THE £56bn soap opera between commodity giants Xstrata and Glencore finally came to a head yesterday as Xstrata investors approved the mining mega-merger.
In a meeting lasting just over two hours, investors green-lit the merger – whose twists and turns have entertained the market since Glencore first approached Xstrata in February – and paved the way for the creation of what both sides hope will be a trading and mining powerhouse.
At shareholder meetings held yesterday in Zug, Switzerland, almost 79 per cent of Xstrata investors voted the merger through, although they vetoed the controversial pay packages for top executives.
The deal – at a sweetened merger ratio of 3.05 new shares for every Xstrata shares – is a victory for active shareholders, including Qatar Holding. The sovereign wealth fund, Xstrata’s largest shareholder after Glencore, said last week it would back the deal but abstain from voting on the remuneration, essentially scuppering the pay plans.
The resolution to back pay packages for around 70 executives – that Xstrata insisted was key to retain key managers – failed by about eight per cent, and led to chairman Sir John Bond standing down from his position.
Mick Davis, chief executive of Xstrata, said he was disappointed with the decision not to approve the retention agreements “deemed crucial to the success of the combined group”.
“In my view, this introduces unnecessary risks to the merged company’s future value proposition,” Davis added.
Alexander Keepin, co-head of mining partner at law firm Berwin Leighton Paisner, said Bond’s departure was not “without precedent”.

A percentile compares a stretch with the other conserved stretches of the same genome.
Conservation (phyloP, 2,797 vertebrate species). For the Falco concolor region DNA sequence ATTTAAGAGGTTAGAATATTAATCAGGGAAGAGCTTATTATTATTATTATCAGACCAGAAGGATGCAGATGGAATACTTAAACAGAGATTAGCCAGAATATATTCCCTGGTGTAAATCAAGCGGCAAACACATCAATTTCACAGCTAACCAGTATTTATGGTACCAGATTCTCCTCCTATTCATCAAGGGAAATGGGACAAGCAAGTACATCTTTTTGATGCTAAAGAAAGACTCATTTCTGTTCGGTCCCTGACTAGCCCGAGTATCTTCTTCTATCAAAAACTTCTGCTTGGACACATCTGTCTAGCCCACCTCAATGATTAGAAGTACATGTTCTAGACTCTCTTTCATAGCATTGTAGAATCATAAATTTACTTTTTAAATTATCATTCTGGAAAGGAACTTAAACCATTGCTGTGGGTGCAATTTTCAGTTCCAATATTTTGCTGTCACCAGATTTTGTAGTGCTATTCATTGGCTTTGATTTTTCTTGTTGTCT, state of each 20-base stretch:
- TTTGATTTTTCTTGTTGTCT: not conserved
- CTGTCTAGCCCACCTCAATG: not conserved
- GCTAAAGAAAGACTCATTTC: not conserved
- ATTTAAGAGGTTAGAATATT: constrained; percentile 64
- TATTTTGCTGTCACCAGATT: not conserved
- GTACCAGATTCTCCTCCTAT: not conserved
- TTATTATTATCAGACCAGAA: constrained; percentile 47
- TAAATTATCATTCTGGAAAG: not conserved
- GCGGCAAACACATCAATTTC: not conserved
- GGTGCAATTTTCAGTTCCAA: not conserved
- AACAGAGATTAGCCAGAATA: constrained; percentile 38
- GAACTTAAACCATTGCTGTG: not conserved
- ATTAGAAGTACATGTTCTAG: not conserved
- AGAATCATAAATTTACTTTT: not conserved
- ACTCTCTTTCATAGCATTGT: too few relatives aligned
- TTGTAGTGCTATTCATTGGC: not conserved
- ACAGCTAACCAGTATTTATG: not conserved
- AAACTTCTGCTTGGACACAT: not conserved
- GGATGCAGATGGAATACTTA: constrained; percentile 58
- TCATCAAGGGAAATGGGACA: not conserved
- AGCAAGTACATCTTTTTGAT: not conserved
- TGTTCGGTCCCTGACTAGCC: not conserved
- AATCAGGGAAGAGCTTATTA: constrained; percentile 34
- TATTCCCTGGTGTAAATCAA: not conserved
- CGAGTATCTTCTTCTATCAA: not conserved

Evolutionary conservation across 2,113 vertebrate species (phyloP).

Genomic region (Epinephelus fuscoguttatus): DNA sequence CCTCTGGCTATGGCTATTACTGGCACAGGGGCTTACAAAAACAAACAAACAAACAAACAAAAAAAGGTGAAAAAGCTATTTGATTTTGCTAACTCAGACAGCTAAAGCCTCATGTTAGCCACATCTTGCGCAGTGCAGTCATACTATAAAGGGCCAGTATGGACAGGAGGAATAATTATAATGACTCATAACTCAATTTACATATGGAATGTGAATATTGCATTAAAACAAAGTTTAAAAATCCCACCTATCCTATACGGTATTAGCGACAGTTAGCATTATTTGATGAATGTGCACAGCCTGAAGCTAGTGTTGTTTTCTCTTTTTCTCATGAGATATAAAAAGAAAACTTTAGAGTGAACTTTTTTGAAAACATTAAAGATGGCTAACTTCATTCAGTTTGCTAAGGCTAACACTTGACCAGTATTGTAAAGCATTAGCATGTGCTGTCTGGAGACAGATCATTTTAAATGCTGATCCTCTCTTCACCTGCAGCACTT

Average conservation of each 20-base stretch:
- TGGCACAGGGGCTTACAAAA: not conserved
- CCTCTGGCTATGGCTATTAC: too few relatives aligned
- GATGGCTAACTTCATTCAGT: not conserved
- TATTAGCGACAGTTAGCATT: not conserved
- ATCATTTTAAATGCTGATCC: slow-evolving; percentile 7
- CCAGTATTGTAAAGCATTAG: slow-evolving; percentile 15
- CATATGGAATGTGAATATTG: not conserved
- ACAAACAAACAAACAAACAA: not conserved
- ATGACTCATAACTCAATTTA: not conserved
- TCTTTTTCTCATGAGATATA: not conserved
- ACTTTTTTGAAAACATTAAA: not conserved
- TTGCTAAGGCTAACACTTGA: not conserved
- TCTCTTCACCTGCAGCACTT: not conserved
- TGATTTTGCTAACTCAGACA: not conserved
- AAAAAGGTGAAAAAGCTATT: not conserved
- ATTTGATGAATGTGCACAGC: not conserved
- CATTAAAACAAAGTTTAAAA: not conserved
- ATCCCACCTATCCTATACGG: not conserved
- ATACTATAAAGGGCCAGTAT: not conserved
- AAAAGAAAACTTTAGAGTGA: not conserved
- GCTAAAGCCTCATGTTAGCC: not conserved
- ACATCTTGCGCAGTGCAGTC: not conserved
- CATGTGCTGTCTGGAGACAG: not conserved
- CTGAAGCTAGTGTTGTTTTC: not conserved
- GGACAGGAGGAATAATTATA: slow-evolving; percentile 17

“The earlier shareholder spring saw remuneration reports voted down and executives stepping down,” he said, adding that Mick Davis’ position as interim chief executive is “not impacted at all” by the vetoing of the pay packages. Davis will stay at the helm of the merged firm for six months before handing over to Glencore boss Ivan Glasenberg.
The enlarged company will be called Glencore Xstrata, and headquartered in Zug. The tie-up, which is thought to be one of the largest deals in the mining sector, still needs approval from EU antitrust regulators and the Chinese authorities.
GLENSTRATA IN NUMBERS
THE CRUCIAL VOTES
■For the merger with the retention package: 67.85 per cent
■ For the deal without the retention package: 78.88 per cent
■ Against the retention package: 78.43 per cent
A HUGE NEW FTSE 100 PLAYER
Rank Name Mkt cap (£m)*
1. Royal Dutch Shell (A+B) 130,372.6
2. HSBC Holdings 108,207.2
3. BP 79,247.2
4. Vodafone Group 77,780.9
5. GlaxoSmithKline 65,932.8
6. Brit American Tobacco 61,143.4
7. Diageo 44,934.6
8. SABMiller 41,708.5
9. Rio Tinto 41,404.9
10. BHP Billiton 39,559.1
11. AstraZeneca 35,241.4
12. BG Group 33,985.5
13. GLENCORE-XSTRATA? TBC
14. Standard Chartered 33,841.2
15. Lloyds Banking Group 30,936.8
A GLOBAL COMMODITIES GIANT
Glencore-Xstrata will be the 4th biggest commodities company in the world by market capitalisation, after BHP Billiton, Vale and Rio Tinto.
The mega-merger pulled in some of the City’s biggest names, with JP Morgan Chase, Goldman Sachs, Nomura Holdings and Deutsche Bank advising Xstrata on the deal, while Morgan Stanley and Citigroup advised Glencore, and Lazard advised shareholder Qatar Holding.